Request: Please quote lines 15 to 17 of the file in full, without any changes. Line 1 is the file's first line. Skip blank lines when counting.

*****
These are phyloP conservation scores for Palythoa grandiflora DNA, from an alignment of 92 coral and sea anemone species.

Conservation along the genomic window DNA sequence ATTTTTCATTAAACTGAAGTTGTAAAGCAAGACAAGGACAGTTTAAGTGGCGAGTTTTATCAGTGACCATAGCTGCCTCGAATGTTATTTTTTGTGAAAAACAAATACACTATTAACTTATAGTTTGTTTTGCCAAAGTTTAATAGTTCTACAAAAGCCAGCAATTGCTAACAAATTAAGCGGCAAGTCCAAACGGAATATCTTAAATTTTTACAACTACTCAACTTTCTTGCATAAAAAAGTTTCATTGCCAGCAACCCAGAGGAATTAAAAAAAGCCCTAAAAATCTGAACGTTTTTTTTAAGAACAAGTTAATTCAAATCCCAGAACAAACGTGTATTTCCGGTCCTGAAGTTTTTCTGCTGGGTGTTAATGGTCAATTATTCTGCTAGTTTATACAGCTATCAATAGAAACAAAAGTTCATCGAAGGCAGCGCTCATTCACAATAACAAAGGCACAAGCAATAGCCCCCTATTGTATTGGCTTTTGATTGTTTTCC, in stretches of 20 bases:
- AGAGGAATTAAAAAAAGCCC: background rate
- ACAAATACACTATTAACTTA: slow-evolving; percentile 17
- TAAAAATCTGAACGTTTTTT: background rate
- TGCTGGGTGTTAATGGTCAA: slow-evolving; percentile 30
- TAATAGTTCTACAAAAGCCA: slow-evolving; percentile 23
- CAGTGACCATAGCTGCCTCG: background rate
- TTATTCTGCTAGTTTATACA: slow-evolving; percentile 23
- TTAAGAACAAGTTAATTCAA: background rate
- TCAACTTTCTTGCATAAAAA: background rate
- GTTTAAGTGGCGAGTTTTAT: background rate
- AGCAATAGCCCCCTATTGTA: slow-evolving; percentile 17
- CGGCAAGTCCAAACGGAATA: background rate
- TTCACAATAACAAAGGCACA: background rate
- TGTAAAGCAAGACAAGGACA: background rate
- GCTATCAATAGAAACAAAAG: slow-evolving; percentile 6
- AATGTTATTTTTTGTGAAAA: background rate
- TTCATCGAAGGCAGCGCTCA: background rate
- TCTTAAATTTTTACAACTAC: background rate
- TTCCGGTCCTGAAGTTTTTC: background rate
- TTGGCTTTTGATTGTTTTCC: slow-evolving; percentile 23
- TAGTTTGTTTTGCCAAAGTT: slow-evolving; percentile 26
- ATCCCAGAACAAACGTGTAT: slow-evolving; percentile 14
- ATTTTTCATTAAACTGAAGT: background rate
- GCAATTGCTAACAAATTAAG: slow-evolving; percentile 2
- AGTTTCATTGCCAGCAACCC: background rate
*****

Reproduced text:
- TTCACAATAACAAAGGCACA: background rate
- TGTAAAGCAAGACAAGGACA: background rate
- GCTATCAATAGAAACAAAAG: slow-evolving; percentile 6